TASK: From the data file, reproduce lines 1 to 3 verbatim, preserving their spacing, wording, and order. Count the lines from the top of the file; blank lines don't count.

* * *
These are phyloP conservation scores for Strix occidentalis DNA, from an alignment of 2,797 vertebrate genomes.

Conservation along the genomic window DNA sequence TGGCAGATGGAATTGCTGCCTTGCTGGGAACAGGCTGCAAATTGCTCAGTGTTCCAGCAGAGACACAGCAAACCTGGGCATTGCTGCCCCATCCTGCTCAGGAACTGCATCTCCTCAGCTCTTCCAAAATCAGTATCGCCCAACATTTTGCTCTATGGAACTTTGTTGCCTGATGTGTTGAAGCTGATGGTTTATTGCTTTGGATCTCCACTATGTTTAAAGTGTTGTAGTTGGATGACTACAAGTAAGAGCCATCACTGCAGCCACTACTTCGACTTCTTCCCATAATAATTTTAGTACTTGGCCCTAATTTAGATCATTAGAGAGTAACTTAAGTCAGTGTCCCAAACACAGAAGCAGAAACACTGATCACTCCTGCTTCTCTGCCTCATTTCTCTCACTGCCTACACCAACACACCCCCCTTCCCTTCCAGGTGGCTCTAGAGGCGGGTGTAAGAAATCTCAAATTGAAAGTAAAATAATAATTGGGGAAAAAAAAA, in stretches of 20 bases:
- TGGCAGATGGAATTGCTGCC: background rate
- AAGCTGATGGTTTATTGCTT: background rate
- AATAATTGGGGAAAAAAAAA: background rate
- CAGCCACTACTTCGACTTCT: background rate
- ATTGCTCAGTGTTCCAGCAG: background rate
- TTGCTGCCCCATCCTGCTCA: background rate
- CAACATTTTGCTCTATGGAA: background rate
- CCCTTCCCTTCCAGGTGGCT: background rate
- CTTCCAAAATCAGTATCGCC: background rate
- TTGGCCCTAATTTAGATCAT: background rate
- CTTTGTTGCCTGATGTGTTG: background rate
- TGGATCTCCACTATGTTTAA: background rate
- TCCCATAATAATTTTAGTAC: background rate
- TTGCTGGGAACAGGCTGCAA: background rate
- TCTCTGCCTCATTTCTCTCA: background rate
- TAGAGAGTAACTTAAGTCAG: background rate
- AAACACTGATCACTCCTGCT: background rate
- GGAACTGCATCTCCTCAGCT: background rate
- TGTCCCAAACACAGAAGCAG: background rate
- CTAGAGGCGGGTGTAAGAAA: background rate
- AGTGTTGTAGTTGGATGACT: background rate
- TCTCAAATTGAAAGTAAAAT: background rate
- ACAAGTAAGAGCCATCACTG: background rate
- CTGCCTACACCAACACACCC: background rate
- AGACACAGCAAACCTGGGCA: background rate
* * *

These are phyloP conservation scores for Strix occidentalis DNA, from an alignment of 2,797 vertebrate genomes.

Conservation along the genomic window DNA sequence TGGCAGATGGAATTGCTGCCTTGCTGGGAACAGGCTGCAAATTGCTCAGTGTTCCAGCAGAGACACAGCAAACCTGGGCATTGCTGCCCCATCCTGCTCAGGAACTGCATCTCCTCAGCTCTTCCAAAATCAGTATCGCCCAACATTTTGCTCTATGGAACTTTGTTGCCTGATGTGTTGAAGCTGATGGTTTATTGCTTTGGATCTCCACTATGTTTAAAGTGTTGTAGTTGGATGACTACAAGTAAGAGCCATCACTGCAGCCACTACTTCGACTTCTTCCCATAATAATTTTAGTACTTGGCCCTAATTTAGATCATTAGAGAGTAACTTAAGTCAGTGTCCCAAACACAGAAGCAGAAACACTGATCACTCCTGCTTCTCTGCCTCATTTCTCTCACTGCCTACACCAACACACCCCCCTTCCCTTCCAGGTGGCTCTAGAGGCGGGTGTAAGAAATCTCAAATTGAAAGTAAAATAATAATTGGGGAAAAAAAAA, in stretches of 20 bases:
- TGGCAGATGGAATTGCTGCC: background rate